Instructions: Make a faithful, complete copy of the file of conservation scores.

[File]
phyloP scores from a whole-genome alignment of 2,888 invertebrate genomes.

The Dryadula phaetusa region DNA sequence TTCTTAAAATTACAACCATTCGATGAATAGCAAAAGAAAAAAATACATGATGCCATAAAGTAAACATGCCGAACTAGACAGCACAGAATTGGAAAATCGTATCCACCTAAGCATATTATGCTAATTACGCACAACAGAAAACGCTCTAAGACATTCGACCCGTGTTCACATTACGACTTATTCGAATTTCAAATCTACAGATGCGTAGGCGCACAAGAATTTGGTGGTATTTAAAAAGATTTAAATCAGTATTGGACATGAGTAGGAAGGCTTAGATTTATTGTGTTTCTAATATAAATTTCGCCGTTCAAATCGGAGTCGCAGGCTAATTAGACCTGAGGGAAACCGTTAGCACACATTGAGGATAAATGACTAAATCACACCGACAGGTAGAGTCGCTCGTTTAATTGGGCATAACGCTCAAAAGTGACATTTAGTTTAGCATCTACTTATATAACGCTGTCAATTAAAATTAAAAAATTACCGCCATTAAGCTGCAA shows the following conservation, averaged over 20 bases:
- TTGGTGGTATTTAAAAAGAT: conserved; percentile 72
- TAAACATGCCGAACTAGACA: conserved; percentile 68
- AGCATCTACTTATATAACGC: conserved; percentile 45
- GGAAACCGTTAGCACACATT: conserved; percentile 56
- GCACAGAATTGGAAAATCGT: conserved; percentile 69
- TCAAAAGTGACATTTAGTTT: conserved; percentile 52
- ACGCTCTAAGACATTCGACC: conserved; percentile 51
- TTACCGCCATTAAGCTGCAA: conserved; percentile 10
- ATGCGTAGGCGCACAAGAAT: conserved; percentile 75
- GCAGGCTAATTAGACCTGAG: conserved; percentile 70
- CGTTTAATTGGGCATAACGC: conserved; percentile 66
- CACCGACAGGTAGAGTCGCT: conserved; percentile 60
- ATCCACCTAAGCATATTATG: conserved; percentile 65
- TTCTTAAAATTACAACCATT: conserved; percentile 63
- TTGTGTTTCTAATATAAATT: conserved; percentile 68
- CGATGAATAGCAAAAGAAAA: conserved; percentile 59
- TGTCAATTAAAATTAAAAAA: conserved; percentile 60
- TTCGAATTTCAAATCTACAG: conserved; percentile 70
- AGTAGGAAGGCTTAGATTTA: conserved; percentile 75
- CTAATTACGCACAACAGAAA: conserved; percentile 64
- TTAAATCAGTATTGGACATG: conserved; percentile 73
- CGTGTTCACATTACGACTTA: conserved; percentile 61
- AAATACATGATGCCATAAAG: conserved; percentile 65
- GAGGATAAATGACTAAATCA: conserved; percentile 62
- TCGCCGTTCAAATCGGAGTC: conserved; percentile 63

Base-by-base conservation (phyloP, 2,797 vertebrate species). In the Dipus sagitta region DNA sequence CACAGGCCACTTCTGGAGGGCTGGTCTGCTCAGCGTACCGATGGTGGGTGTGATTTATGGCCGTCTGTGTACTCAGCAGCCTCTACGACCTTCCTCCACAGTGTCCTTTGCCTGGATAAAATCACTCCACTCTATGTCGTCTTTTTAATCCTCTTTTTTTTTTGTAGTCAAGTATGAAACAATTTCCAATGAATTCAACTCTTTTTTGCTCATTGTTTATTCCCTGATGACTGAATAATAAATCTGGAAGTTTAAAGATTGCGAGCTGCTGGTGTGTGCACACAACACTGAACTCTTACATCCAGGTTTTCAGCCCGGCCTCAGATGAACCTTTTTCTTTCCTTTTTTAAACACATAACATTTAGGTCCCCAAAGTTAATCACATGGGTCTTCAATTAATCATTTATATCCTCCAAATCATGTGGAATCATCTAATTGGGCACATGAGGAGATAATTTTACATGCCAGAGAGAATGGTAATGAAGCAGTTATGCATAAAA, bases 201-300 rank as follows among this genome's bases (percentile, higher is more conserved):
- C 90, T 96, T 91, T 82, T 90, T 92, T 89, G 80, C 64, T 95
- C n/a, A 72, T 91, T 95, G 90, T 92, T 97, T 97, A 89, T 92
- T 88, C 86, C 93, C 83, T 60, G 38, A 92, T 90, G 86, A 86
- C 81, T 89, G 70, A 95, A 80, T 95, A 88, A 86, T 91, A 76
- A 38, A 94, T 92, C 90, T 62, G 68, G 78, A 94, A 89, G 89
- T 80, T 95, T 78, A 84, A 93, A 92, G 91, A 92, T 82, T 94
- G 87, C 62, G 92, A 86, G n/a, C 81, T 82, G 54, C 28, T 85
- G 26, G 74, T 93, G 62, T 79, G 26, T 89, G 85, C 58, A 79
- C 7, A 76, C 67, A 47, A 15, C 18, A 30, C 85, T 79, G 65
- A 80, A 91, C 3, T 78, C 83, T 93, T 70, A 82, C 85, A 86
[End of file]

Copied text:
phyloP scores from a whole-genome alignment of 2,888 invertebrate genomes.

The Dryadula phaetusa region DNA sequence TTCTTAAAATTACAACCATTCGATGAATAGCAAAAGAAAAAAATACATGATGCCATAAAGTAAACATGCCGAACTAGACAGCACAGAATTGGAAAATCGTATCCACCTAAGCATATTATGCTAATTACGCACAACAGAAAACGCTCTAAGACATTCGACCCGTGTTCACATTACGACTTATTCGAATTTCAAATCTACAGATGCGTAGGCGCACAAGAATTTGGTGGTATTTAAAAAGATTTAAATCAGTATTGGACATGAGTAGGAAGGCTTAGATTTATTGTGTTTCTAATATAAATTTCGCCGTTCAAATCGGAGTCGCAGGCTAATTAGACCTGAGGGAAACCGTTAGCACACATTGAGGATAAATGACTAAATCACACCGACAGGTAGAGTCGCTCGTTTAATTGGGCATAACGCTCAAAAGTGACATTTAGTTTAGCATCTACTTATATAACGCTGTCAATTAAAATTAAAAAATTACCGCCATTAAGCTGCAA shows the following conservation, averaged over 20 bases:
- TTGGTGGTATTTAAAAAGAT: conserved; percentile 72
- TAAACATGCCGAACTAGACA: conserved; percentile 68
- AGCATCTACTTATATAACGC: conserved; percentile 45
- GGAAACCGTTAGCACACATT: conserved; percentile 56
- GCACAGAATTGGAAAATCGT: conserved; percentile 69
- TCAAAAGTGACATTTAGTTT: conserved; percentile 52
- ACGCTCTAAGACATTCGACC: conserved; percentile 51
- TTACCGCCATTAAGCTGCAA: conserved; percentile 10
- ATGCGTAGGCGCACAAGAAT: conserved; percentile 75
- GCAGGCTAATTAGACCTGAG: conserved; percentile 70
- CGTTTAATTGGGCATAACGC: conserved; percentile 66
- CACCGACAGGTAGAGTCGCT: conserved; percentile 60
- ATCCACCTAAGCATATTATG: conserved; percentile 65
- TTCTTAAAATTACAACCATT: conserved; percentile 63
- TTGTGTTTCTAATATAAATT: conserved; percentile 68
- CGATGAATAGCAAAAGAAAA: conserved; percentile 59
- TGTCAATTAAAATTAAAAAA: conserved; percentile 60
- TTCGAATTTCAAATCTACAG: conserved; percentile 70
- AGTAGGAAGGCTTAGATTTA: conserved; percentile 75
- CTAATTACGCACAACAGAAA: conserved; percentile 64
- TTAAATCAGTATTGGACATG: conserved; percentile 73
- CGTGTTCACATTACGACTTA: conserved; percentile 61
- AAATACATGATGCCATAAAG: conserved; percentile 65
- GAGGATAAATGACTAAATCA: conserved; percentile 62
- TCGCCGTTCAAATCGGAGTC: conserved; percentile 63

Base-by-base conservation (phyloP, 2,797 vertebrate species). In the Dipus sagitta region DNA sequence CACAGGCCACTTCTGGAGGGCTGGTCTGCTCAGCGTACCGATGGTGGGTGTGATTTATGGCCGTCTGTGTACTCAGCAGCCTCTACGACCTTCCTCCACAGTGTCCTTTGCCTGGATAAAATCACTCCACTCTATGTCGTCTTTTTAATCCTCTTTTTTTTTTGTAGTCAAGTATGAAACAATTTCCAATGAATTCAACTCTTTTTTGCTCATTGTTTATTCCCTGATGACTGAATAATAAATCTGGAAGTTTAAAGATTGCGAGCTGCTGGTGTGTGCACACAACACTGAACTCTTACATCCAGGTTTTCAGCCCGGCCTCAGATGAACCTTTTTCTTTCCTTTTTTAAACACATAACATTTAGGTCCCCAAAGTTAATCACATGGGTCTTCAATTAATCATTTATATCCTCCAAATCATGTGGAATCATCTAATTGGGCACATGAGGAGATAATTTTACATGCCAGAGAGAATGGTAATGAAGCAGTTATGCATAAAA, bases 201-300 rank as follows among this genome's bases (percentile, higher is more conserved):
- C 90, T 96, T 91, T 82, T 90, T 92, T 89, G 80, C 64, T 95
- C n/a, A 72, T 91, T 95, G 90, T 92, T 97, T 97, A 89, T 92
- T 88, C 86, C 93, C 83, T 60, G 38, A 92, T 90, G 86, A 86
- C 81, T 89, G 70, A 95, A 80, T 95, A 88, A 86, T 91, A 76
- A 38, A 94, T 92, C 90, T 62, G 68, G 78, A 94, A 89, G 89
- T 80, T 95, T 78, A 84, A 93, A 92, G 91, A 92, T 82, T 94
- G 87, C 62, G 92, A 86, G n/a, C 81, T 82, G 54, C 28, T 85
- G 26, G 74, T 93, G 62, T 79, G 26, T 89, G 85, C 58, A 79
- C 7, A 76, C 67, A 47, A 15, C 18, A 30, C 85, T 79, G 65
- A 80, A 91, C 3, T 78, C 83, T 93, T 70, A 82, C 85, A 86